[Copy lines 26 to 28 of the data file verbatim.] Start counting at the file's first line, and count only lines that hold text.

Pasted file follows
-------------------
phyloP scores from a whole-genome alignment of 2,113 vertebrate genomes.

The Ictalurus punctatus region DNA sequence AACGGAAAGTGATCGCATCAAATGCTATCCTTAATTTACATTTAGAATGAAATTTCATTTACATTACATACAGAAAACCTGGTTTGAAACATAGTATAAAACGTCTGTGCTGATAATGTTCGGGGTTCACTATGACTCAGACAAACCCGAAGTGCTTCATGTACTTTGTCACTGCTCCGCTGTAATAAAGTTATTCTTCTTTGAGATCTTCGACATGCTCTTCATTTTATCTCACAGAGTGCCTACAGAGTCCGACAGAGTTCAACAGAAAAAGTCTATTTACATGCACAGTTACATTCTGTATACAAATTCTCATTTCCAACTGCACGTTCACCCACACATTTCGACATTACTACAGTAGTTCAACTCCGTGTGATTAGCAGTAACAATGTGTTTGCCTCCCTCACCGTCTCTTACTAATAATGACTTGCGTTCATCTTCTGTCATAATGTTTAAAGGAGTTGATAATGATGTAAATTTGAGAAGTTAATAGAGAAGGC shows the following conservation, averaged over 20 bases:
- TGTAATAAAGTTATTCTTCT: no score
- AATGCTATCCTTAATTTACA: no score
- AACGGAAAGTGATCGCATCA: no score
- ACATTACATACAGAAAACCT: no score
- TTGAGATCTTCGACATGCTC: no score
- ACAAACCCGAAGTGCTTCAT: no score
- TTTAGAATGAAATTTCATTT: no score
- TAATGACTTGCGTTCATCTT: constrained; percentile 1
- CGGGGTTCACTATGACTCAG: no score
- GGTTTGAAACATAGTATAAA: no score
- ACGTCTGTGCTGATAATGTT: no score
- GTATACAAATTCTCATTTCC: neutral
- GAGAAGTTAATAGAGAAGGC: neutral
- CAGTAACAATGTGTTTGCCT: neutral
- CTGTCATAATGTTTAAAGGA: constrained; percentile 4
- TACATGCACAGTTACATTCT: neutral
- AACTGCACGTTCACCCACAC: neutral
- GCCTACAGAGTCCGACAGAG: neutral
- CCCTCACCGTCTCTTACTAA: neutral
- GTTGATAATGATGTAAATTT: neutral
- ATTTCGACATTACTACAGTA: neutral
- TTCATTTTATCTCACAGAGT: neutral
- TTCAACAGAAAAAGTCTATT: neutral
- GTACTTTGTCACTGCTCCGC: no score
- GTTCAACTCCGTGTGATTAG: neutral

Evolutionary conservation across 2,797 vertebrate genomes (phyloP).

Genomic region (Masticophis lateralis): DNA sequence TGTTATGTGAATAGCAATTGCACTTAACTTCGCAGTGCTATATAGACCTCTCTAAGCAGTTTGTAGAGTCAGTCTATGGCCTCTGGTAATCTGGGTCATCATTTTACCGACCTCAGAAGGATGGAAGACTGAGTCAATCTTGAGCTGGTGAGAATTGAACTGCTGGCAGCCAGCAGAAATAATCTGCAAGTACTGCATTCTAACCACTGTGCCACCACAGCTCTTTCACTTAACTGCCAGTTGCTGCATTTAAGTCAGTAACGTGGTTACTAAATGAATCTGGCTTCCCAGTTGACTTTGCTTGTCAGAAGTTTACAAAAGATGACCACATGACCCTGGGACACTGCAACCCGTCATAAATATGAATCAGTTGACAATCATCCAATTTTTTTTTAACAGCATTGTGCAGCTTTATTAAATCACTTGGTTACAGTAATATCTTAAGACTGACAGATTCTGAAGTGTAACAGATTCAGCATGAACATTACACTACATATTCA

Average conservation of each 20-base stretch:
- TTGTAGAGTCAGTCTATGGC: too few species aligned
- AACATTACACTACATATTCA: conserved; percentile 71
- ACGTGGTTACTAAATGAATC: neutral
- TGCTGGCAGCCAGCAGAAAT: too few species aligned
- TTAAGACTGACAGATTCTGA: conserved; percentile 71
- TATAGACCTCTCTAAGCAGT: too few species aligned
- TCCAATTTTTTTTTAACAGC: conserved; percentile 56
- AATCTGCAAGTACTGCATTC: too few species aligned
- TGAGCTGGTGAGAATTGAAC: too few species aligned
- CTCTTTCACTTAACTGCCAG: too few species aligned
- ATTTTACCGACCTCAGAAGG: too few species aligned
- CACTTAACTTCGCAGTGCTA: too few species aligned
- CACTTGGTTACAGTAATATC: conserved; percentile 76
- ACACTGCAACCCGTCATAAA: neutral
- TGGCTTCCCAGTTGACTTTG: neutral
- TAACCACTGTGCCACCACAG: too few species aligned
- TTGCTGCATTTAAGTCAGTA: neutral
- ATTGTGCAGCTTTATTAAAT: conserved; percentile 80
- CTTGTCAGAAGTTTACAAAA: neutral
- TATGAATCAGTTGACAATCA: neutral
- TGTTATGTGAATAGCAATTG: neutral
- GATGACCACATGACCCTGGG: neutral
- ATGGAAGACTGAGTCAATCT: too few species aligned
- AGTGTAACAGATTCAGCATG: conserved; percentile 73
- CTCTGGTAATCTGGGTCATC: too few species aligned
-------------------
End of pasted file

- GTACTTTGTCACTGCTCCGC: no score
- GTTCAACTCCGTGTGATTAG: neutral

Evolutionary conservation across 2,797 vertebrate genomes (phyloP).